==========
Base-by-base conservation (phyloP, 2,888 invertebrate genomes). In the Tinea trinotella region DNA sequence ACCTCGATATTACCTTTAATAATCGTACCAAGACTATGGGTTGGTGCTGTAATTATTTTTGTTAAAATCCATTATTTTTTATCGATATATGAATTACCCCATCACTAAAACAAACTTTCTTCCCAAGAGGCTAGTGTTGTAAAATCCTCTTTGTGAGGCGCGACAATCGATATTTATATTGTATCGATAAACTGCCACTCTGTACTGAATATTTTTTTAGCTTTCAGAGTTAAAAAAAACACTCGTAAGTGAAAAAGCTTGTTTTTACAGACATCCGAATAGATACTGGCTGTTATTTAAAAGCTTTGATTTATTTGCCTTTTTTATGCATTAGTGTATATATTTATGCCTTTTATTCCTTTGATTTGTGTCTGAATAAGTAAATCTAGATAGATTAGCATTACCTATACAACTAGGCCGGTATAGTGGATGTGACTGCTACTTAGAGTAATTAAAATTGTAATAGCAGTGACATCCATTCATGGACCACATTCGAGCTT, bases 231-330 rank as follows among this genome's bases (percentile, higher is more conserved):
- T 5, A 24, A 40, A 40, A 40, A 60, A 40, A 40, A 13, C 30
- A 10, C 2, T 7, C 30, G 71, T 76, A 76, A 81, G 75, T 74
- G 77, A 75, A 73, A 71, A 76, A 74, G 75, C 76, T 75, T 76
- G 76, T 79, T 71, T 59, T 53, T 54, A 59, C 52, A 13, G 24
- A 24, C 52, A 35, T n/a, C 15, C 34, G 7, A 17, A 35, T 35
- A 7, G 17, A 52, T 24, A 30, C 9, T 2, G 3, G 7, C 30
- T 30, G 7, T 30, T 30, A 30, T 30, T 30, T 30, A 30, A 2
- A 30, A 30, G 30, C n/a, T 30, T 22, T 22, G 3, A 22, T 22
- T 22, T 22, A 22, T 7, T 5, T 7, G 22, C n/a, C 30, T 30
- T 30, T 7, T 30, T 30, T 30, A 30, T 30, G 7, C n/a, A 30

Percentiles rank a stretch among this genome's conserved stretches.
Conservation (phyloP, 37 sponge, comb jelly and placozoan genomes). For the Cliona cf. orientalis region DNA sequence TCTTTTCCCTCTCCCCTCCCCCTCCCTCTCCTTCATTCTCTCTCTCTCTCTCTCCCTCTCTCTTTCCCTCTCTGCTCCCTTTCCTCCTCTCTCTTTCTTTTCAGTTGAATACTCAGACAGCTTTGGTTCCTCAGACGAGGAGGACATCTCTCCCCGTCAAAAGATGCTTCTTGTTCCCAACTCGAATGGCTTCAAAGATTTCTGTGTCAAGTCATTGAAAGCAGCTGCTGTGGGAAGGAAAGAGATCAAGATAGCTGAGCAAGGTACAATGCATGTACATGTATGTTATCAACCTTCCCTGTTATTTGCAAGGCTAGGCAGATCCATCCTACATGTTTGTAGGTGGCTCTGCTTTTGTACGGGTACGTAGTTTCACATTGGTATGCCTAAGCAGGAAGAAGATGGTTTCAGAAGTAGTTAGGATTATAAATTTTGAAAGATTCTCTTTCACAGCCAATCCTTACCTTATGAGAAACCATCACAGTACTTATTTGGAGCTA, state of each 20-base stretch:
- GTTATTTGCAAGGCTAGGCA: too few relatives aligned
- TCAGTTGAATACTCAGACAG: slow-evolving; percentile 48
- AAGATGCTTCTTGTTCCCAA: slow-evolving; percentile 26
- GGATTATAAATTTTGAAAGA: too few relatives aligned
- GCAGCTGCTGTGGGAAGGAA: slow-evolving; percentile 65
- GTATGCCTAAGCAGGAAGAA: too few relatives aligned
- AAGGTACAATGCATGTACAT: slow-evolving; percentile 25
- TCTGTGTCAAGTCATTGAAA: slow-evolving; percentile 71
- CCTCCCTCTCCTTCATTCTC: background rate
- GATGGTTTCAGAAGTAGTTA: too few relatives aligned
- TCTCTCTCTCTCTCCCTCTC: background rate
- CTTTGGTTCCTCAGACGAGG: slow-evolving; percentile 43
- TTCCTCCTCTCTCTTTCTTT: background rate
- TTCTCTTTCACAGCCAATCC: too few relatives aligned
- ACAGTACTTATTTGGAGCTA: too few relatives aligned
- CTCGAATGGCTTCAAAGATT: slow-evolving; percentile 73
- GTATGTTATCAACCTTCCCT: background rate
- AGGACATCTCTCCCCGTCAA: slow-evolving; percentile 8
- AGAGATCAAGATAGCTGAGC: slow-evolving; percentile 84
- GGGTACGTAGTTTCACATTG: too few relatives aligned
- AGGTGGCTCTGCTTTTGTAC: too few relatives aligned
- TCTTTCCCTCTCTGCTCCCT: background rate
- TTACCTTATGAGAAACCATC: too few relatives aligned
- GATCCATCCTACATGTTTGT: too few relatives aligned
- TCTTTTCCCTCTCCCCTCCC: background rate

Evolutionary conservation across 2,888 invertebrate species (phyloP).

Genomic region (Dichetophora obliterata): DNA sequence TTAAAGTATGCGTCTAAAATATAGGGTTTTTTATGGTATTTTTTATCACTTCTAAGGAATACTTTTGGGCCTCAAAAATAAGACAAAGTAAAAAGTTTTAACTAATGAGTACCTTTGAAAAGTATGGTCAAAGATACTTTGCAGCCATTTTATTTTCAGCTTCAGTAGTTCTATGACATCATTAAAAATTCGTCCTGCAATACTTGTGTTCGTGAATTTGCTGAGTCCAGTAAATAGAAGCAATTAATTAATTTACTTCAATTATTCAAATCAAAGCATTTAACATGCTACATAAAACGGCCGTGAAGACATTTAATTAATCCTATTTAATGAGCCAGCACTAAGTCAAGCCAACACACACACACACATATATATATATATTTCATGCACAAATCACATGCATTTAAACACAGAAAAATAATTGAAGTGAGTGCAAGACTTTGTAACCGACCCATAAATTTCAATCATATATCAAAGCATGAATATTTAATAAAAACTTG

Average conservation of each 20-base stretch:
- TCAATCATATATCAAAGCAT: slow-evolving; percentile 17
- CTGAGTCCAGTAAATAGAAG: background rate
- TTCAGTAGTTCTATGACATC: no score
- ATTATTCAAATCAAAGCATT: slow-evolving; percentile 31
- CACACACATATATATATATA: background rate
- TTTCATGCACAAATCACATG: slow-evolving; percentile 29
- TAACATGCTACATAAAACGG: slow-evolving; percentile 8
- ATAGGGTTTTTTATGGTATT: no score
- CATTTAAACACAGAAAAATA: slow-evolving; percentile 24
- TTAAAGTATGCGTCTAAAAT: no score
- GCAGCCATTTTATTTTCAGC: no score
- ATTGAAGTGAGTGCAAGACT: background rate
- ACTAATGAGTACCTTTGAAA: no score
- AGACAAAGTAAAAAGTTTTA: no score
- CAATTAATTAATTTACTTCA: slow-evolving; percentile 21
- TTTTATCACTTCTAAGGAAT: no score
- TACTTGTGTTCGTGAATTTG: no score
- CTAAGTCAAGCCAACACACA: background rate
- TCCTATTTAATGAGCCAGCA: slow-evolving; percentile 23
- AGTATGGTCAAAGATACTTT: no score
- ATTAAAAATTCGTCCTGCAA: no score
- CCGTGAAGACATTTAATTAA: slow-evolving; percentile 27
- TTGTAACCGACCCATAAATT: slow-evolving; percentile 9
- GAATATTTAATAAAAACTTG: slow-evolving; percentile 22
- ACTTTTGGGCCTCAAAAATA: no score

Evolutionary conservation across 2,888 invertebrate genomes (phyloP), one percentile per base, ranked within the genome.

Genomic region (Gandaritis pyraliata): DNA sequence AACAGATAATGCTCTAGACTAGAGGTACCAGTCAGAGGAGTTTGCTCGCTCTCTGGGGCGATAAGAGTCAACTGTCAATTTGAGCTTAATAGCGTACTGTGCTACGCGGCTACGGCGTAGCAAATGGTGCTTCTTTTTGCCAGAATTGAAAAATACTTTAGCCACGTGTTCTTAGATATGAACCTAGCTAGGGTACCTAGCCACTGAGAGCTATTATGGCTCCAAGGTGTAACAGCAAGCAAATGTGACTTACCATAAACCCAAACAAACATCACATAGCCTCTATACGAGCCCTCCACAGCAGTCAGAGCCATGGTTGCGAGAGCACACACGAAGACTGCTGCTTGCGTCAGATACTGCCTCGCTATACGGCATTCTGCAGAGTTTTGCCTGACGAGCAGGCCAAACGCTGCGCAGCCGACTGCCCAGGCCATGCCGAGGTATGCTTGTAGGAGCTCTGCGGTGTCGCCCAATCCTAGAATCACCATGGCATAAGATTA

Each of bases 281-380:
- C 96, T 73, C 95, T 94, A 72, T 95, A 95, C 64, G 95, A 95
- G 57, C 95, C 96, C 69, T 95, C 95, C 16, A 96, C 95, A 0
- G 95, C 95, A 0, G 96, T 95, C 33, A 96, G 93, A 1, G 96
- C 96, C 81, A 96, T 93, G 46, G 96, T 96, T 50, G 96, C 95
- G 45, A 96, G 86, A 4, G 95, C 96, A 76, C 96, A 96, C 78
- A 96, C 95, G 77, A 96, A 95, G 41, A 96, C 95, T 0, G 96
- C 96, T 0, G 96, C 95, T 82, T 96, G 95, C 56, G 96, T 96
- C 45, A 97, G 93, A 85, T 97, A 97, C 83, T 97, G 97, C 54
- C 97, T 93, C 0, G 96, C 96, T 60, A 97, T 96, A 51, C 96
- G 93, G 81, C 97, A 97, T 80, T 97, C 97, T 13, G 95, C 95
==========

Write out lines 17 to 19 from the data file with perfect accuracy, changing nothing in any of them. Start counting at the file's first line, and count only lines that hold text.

- GGATTATAAATTTTGAAAGA: too few relatives aligned
- GCAGCTGCTGTGGGAAGGAA: slow-evolving; percentile 65
- GTATGCCTAAGCAGGAAGAA: too few relatives aligned